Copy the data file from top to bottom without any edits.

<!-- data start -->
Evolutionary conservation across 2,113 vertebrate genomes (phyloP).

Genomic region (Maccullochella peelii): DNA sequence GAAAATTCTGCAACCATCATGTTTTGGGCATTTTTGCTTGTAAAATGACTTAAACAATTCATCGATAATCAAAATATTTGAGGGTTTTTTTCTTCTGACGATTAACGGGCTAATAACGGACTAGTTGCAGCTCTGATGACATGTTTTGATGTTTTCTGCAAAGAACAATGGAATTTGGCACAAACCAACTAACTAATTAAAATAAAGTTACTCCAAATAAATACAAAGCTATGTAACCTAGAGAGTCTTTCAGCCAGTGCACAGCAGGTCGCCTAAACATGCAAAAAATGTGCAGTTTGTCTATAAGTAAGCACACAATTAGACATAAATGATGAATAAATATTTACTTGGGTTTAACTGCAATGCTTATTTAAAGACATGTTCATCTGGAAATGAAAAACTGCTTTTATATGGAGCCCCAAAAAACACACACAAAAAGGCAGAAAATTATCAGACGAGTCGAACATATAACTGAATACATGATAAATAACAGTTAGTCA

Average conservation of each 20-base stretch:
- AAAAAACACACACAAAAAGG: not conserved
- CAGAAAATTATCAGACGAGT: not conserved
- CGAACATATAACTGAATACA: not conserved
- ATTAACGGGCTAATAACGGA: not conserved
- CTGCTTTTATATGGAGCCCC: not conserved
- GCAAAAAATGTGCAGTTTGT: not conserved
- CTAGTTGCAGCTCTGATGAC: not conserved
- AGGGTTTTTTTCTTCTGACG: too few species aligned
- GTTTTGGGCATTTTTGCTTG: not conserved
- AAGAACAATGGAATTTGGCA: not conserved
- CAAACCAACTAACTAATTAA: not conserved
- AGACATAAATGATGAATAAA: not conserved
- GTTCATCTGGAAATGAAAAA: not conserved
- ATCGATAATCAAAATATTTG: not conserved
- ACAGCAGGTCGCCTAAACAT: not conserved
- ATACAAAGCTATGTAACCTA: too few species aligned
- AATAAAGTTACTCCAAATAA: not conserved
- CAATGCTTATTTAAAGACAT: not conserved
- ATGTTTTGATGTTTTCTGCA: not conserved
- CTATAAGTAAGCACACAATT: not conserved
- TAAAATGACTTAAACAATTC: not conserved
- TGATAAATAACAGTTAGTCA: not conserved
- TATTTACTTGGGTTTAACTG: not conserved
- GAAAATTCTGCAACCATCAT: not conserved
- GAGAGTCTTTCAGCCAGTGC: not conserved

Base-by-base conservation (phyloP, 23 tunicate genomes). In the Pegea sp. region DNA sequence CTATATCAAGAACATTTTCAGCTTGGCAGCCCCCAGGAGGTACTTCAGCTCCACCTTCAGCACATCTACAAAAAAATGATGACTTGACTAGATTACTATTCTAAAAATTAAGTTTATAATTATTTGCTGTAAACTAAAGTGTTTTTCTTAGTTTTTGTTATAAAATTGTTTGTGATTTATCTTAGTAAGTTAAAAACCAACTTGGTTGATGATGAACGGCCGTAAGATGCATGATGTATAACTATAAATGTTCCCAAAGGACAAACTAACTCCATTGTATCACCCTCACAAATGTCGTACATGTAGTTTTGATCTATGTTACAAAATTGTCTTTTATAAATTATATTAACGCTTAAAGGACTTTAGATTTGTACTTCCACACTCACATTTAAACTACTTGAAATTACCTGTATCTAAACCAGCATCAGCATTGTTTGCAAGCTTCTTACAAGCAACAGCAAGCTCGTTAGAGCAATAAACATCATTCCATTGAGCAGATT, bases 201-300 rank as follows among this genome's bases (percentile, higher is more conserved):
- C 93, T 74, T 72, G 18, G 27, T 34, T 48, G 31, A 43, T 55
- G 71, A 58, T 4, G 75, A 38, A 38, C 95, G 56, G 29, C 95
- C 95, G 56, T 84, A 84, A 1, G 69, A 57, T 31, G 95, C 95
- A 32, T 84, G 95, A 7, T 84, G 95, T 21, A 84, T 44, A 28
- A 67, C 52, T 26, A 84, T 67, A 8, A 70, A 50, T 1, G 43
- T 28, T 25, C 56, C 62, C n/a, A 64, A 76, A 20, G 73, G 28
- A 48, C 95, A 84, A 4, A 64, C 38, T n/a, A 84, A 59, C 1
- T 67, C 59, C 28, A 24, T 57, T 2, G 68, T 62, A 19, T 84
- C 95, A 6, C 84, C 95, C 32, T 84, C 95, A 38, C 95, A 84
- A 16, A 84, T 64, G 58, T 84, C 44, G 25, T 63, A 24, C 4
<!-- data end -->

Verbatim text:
Evolutionary conservation across 2,113 vertebrate genomes (phyloP).

Genomic region (Maccullochella peelii): DNA sequence GAAAATTCTGCAACCATCATGTTTTGGGCATTTTTGCTTGTAAAATGACTTAAACAATTCATCGATAATCAAAATATTTGAGGGTTTTTTTCTTCTGACGATTAACGGGCTAATAACGGACTAGTTGCAGCTCTGATGACATGTTTTGATGTTTTCTGCAAAGAACAATGGAATTTGGCACAAACCAACTAACTAATTAAAATAAAGTTACTCCAAATAAATACAAAGCTATGTAACCTAGAGAGTCTTTCAGCCAGTGCACAGCAGGTCGCCTAAACATGCAAAAAATGTGCAGTTTGTCTATAAGTAAGCACACAATTAGACATAAATGATGAATAAATATTTACTTGGGTTTAACTGCAATGCTTATTTAAAGACATGTTCATCTGGAAATGAAAAACTGCTTTTATATGGAGCCCCAAAAAACACACACAAAAAGGCAGAAAATTATCAGACGAGTCGAACATATAACTGAATACATGATAAATAACAGTTAGTCA

Average conservation of each 20-base stretch:
- AAAAAACACACACAAAAAGG: not conserved
- CAGAAAATTATCAGACGAGT: not conserved
- CGAACATATAACTGAATACA: not conserved
- ATTAACGGGCTAATAACGGA: not conserved
- CTGCTTTTATATGGAGCCCC: not conserved
- GCAAAAAATGTGCAGTTTGT: not conserved
- CTAGTTGCAGCTCTGATGAC: not conserved
- AGGGTTTTTTTCTTCTGACG: too few species aligned
- GTTTTGGGCATTTTTGCTTG: not conserved
- AAGAACAATGGAATTTGGCA: not conserved
- CAAACCAACTAACTAATTAA: not conserved
- AGACATAAATGATGAATAAA: not conserved
- GTTCATCTGGAAATGAAAAA: not conserved
- ATCGATAATCAAAATATTTG: not conserved
- ACAGCAGGTCGCCTAAACAT: not conserved
- ATACAAAGCTATGTAACCTA: too few species aligned
- AATAAAGTTACTCCAAATAA: not conserved
- CAATGCTTATTTAAAGACAT: not conserved
- ATGTTTTGATGTTTTCTGCA: not conserved
- CTATAAGTAAGCACACAATT: not conserved
- TAAAATGACTTAAACAATTC: not conserved
- TGATAAATAACAGTTAGTCA: not conserved
- TATTTACTTGGGTTTAACTG: not conserved
- GAAAATTCTGCAACCATCAT: not conserved
- GAGAGTCTTTCAGCCAGTGC: not conserved

Base-by-base conservation (phyloP, 23 tunicate genomes). In the Pegea sp. region DNA sequence CTATATCAAGAACATTTTCAGCTTGGCAGCCCCCAGGAGGTACTTCAGCTCCACCTTCAGCACATCTACAAAAAAATGATGACTTGACTAGATTACTATTCTAAAAATTAAGTTTATAATTATTTGCTGTAAACTAAAGTGTTTTTCTTAGTTTTTGTTATAAAATTGTTTGTGATTTATCTTAGTAAGTTAAAAACCAACTTGGTTGATGATGAACGGCCGTAAGATGCATGATGTATAACTATAAATGTTCCCAAAGGACAAACTAACTCCATTGTATCACCCTCACAAATGTCGTACATGTAGTTTTGATCTATGTTACAAAATTGTCTTTTATAAATTATATTAACGCTTAAAGGACTTTAGATTTGTACTTCCACACTCACATTTAAACTACTTGAAATTACCTGTATCTAAACCAGCATCAGCATTGTTTGCAAGCTTCTTACAAGCAACAGCAAGCTCGTTAGAGCAATAAACATCATTCCATTGAGCAGATT, bases 201-300 rank as follows among this genome's bases (percentile, higher is more conserved):
- C 93, T 74, T 72, G 18, G 27, T 34, T 48, G 31, A 43, T 55
- G 71, A 58, T 4, G 75, A 38, A 38, C 95, G 56, G 29, C 95
- C 95, G 56, T 84, A 84, A 1, G 69, A 57, T 31, G 95, C 95
- A 32, T 84, G 95, A 7, T 84, G 95, T 21, A 84, T 44, A 28
- A 67, C 52, T 26, A 84, T 67, A 8, A 70, A 50, T 1, G 43
- T 28, T 25, C 56, C 62, C n/a, A 64, A 76, A 20, G 73, G 28
- A 48, C 95, A 84, A 4, A 64, C 38, T n/a, A 84, A 59, C 1
- T 67, C 59, C 28, A 24, T 57, T 2, G 68, T 62, A 19, T 84
- C 95, A 6, C 84, C 95, C 32, T 84, C 95, A 38, C 95, A 84
- A 16, A 84, T 64, G 58, T 84, C 44, G 25, T 63, A 24, C 4